10 Things I Wish I’d Done My Freshman Year of College

A number of good common sense suggestions to cope better with the stress of college that can be applied to all areas of life

Nationwide, 17% of college students were diagnosed with or treated for anxiety problems during the past year, and 13.9% were diagnosed with or treated for depression. That is up from 11.6% for anxiety and 10.7% for depression in the spring 2011 survey. Counseling centers say they are also seeing more serious illnesses, including an uptick in the number of students coming to college with long psychiatric histories.

 

According to the Wall Street Journal:

  • Ohio State has seen a 43% jump in the past five years in the number of students being treated at the university’s counseling center.
  • At the University of Central Florida in Orlando, the increase has been about 12% each year over the past decade. A
  • t the University of Michigan in Ann Arbor, demand for counseling-center services has increased by 36% in the last seven years.
  • Nationwide, 17% of college students were diagnosed with or treated for anxiety problems during the past year, and 13.9% were diagnosed with or treated for depression. That is up from 11.6% for anxiety and 10.7% for depression in the spring 2011 survey.
  • Counseling centers say they are also seeing more serious illnesses, including an uptick in the number of students coming to college with long psychiatric histories.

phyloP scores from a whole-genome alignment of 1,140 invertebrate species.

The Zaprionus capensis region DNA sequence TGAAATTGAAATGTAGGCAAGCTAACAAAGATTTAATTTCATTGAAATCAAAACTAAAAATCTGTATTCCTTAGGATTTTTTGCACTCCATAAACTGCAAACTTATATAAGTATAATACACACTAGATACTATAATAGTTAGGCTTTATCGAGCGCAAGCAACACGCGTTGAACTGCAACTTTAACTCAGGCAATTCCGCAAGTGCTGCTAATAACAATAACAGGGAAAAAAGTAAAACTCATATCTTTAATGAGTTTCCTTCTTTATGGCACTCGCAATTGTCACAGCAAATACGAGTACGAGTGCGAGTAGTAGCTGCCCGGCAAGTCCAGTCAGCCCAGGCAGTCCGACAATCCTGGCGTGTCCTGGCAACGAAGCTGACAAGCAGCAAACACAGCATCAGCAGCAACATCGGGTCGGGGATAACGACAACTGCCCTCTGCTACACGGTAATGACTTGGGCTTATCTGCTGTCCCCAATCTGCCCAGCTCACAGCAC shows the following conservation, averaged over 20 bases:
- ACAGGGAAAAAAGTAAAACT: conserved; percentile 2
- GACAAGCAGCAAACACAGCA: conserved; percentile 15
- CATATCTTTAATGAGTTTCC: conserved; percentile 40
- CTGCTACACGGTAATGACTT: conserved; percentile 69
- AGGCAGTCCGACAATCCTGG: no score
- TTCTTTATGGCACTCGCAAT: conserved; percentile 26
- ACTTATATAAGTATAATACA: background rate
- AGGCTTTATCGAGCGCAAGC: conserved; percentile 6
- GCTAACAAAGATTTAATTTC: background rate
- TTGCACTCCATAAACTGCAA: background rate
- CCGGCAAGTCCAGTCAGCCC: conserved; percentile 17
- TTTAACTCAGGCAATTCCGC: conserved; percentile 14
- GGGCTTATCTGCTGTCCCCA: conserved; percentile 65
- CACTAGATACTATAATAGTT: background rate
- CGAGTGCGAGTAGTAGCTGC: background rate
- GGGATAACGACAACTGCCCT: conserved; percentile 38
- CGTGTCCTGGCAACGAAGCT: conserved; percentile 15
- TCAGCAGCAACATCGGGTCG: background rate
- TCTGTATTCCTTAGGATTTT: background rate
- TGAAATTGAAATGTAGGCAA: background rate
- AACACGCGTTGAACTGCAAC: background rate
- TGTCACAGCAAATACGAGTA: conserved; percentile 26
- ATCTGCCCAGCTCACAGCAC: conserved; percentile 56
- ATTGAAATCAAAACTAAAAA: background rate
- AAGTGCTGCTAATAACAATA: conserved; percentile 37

This surge in anxiety prompted Gracy Olmstead to write an article 10 Things I Wish I’d Done My Freshman Year of CollegeShe spends too little time on causes–mentioning only parental pressure, rising tuition costs, and the impact of social media–but she has a number of good common sense suggestions to cope better with the stress of college that can be applied to all areas of life. Click through to read the details, but here’s a quick summary:

1. Don’t Denigrate the Importance of Sleep
2. Eat Healthy and Exercise
3. Use Social Media Cautiously
4. Try to Find a Job
5. Focus on Friendships, Not Relationships
6. Take Friday Nights Off
7. Party Wisely
8. Learn How to Bribe Yourself
9. Do Not Join A Study Group
10. Find a Quiet Space Where You Can Recharge

I’d delete #7 and replace it with “Take a weekly Sabbath.” I’d also add a couple including, “Nourish your soul by daily devotions and weekly worship in a local church.” But apart from that, Gracy’s provided a good listicle that could give you a mid-semester boost or course correction.

David Murray is Professor of Old Testament & Practical Theology at Puritan Reformed Theological Seminary. This article first appeared on his blog, Head Heart Hand, and is used with permission.